God organized society around a seven-day cycle that ends in a day of rest. The world has taken that seven-day cycle and added it to a solar cycle of roughly 365 days fixed on a point in space to which we arrive each year, marking a complete orbit around the sun.
In the liturgical calendar, we have arrived at a fixed point in time to celebrate the arrival of a son. As secular society drifts away from religious celebrations of Christmas and into shopping extravaganzas, even Protestant Christians might want to think about prioritizing the cycles of Christ’s birth and resurrection rather than the orbit around the sun.
But we are here, and during Advent, we all focus on the birth of Christ. It could do us some good, while focusing on his birth, to also focus on his death. As one Christmas song tells us, He was born to die. On that cross some 2,000 years ago, the divine son of God was fully God but also fully man. Christians focus on his divinity, but we could use some focus on his humanity. Gethsemane makes no sense without understanding that Jesus, an actual historical figure whose death was documented by the Roman historians, was also fully man.
That day in Jerusalem, the innocent man was tortured, beaten to within an inch of his life, forced to carry a cross after having a crown of thorns shoved into his scalp and nailed to that cross he had carried. Soldiers hoisted up the cross, and gravity then pulled down his body around the nails that fixed him there. His reaction was remarkable. Luke, the physician who interviewed the eyewitnesses to the event, tells us Jesus cried out to God, “Father forgive them, for they know not what they do.”
If you, an innocent person, were subjected to that, I doubt your dying words would involve forgiving the people killing you. Luke also chronicled the execution of the first Christian martyr, Stephen. Men stoned him to death, and with his dying breath, he asked God to forgive his murderers.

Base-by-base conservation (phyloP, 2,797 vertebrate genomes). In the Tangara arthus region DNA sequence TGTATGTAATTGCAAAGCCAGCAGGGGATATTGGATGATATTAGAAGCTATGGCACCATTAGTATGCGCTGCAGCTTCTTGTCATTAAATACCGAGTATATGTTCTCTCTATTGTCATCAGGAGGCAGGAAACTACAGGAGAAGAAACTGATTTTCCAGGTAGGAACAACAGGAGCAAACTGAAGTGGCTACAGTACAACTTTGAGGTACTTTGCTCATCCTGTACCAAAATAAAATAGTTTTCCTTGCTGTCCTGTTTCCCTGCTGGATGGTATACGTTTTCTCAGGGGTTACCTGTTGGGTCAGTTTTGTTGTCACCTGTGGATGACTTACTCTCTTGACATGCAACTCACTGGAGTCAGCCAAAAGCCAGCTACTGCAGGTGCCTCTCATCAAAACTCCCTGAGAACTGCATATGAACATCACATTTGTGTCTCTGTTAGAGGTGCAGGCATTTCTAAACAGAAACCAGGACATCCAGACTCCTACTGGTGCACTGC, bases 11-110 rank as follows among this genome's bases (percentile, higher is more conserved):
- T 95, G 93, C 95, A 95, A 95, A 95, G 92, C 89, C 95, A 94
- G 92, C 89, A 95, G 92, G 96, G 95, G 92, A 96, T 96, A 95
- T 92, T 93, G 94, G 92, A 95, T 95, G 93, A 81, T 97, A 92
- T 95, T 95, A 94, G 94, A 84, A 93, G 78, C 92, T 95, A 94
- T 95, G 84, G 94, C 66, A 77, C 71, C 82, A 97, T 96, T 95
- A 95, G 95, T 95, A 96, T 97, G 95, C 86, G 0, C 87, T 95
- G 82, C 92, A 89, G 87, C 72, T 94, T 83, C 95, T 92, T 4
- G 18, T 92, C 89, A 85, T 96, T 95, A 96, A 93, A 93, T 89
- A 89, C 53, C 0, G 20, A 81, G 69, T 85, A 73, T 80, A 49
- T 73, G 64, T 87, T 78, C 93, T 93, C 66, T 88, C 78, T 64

When we encounter people who insult or injure us, our natural reaction is to demand an apology, judge the sincerity of the apology and possibly give preconditions that must be fulfilled before we forgive. Between us and God, we must repent. But the human on the cross and the human martyr demanded no such thing. They forgave. There was no apology. There were no preconditions to forgiveness. There was just forgiveness.
At Christmas, nostalgia sweeps in and overwhelms us. We tend to reassess the last year, last Christmases or favorite Christmases. Often, past pain surfaces in our consciences. We have been insulted or aggrieved, and we cling to those grievances. We let the things others did to us control us. Forgiveness allows us to stop letting others control us. By forgiving without condition, we exercise the power of resetting a relationship in a way that prevents the other person from controlling us. In so doing, we also acknowledge that though we may be blameless in the transgression that happened, we have undoubtedly transgressed against others. We should therefore forgive, if only in the hope that others forgive us.
In my experience, the hardest person to forgive is oneself. We hang on to the dumb things we have done in the past and let the shame pollute our conscience. We must be willing to forgive others without condition, but we must also be willing to forgive ourselves. As the earth moves back to the starting point of a new year and we reflect on each mile of the preceding year’s orbit, we need to unshackle ourselves from our own guilt and anger at ourselves.
The only man who ever lived sin-free was tortured, beaten and executed, and in his final breaths, he chose to forgive. If we refuse to forgive ourselves or others, we suggest our consciences have been pricked more severely than his — and we know that is not so. At Christmas, give the gift of forgiveness, let go, and move on.
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